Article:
NEW MADRID - Fishing every day - it sounded pretty good before he retired said Charles Reaves. But after weeks of casting his line into the water for days on end, he just wasn't hooked on it.
Reaves, who had worked in education for over 30 years including his last 16 as principal at Morehouse Elementary School, began fishing for a new line of work. In October, he landed a job with the University of Missouri Extension Service as their 4-H Youth Specialist.
It is a career move that enables Reaves to make use of his educational background, his devotion to young people and even his rural roots, which include growing up at Gideon and participating in 4-H as a youngster.
"It is much more than I thought," admitted Reaves about his new job. As principal, he explained, he was the instructional leader for the building but as extension specialist he is expected to get out into the community to talk with school leaders, parents and students to find out what programs they want. He then works to fill those needs.
Reaves works with 4-H Clubs in New Madrid, Dunklin, Pemiscot and Mississippi counties. Also he has found he particularly enjoys promoting the Extension programs available to schools in the area, assisting with promotion of things like Earth Day and farm safety or learning activities such as embryology or soil conservation.
Many of their programs, he said, can be related to the skills needed for students to be successful in Missouri Assessment Program testing.
Reaves also points to the number of programs available to youngsters participating in 4-H. From its days of primarily appealing to rural youngsters interested in sewing or showing farm animals, 4-H has continued these activities while adding everything from aerospace to fly fishing to clowning.
Youngsters can even create their own programs.
"We want to make it something young people like to do," explained Reaves.
Apparently his efforts are paying off. New Madrid County has almost 70 youngsters involved in 4-H with a commitment from an adult to create a new club in the county. Another 65 young people in Mississippi County are taking part and 55 to 60 in Dunklin County. In Pemiscot County, there is interest in creating a new 4-H club there too.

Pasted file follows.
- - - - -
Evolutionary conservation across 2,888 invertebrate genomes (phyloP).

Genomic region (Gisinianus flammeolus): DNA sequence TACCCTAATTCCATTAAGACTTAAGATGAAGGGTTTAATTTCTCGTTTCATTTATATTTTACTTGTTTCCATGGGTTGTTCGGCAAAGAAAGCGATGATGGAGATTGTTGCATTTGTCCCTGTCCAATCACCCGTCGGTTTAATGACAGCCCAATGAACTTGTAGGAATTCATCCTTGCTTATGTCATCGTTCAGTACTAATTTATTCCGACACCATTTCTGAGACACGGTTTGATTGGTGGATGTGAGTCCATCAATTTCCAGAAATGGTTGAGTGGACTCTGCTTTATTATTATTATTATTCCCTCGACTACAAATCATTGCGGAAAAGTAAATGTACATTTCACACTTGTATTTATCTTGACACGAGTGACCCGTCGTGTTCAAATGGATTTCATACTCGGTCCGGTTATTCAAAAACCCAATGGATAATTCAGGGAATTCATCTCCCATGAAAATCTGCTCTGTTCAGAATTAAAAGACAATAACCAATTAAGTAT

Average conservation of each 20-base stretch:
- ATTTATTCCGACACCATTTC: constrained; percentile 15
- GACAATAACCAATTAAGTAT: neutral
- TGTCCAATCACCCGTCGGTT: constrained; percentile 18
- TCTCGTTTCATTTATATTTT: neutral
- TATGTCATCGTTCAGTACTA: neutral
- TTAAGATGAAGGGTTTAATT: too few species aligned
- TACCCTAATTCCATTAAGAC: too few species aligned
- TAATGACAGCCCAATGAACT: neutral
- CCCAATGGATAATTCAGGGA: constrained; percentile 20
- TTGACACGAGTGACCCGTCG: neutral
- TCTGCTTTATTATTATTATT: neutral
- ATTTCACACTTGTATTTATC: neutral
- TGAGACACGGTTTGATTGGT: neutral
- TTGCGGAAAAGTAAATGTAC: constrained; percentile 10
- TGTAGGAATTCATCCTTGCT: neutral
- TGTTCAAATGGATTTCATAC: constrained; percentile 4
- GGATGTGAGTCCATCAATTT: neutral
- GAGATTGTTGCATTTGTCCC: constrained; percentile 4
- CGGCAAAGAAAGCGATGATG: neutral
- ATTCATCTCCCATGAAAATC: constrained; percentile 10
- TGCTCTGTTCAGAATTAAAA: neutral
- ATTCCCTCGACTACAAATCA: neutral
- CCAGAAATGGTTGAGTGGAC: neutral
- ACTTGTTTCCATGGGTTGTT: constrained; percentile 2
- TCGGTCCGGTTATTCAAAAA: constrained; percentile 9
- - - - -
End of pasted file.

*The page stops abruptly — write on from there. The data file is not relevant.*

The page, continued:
"You don't have to live on a farm to be in 4-H," he said pointing out that the clubs are located in many of the small towns in Southeast Missouri. "I would like to promote 4-H to the point that 4-H is again a common word in the Bootheel. That when you think about youth programs what comes to mind is Boy Scouts, Girl Scouts and 4-H."
He would like to have more adult volunteers interested in 4-H too.
"We are dealing with a time when we need to develop new 4-H clubs but we are also struggling with parents who are both working and don't have a lot of extra time to give," he said.
To recruit volunteers, he talks to them about the rewards of being a volunteer and points out the past successes of 4-H clubs. Reaves readily talks about the volunteers who are instrumental in the current 4-H clubs.
"I have met some of the neatest people - people who have had 20, 30, 48 years experience in helping in 4-H," he said.
"These people are doing this to help kids. They can still come to meetings, still be positive. They understand that time spent with our children is important. Children need to belong to a group and 4-H is a good group to belong to, it keeps young people going in a positive direction."
To learn more about 4-H, contact the University of Missouri Extension Service.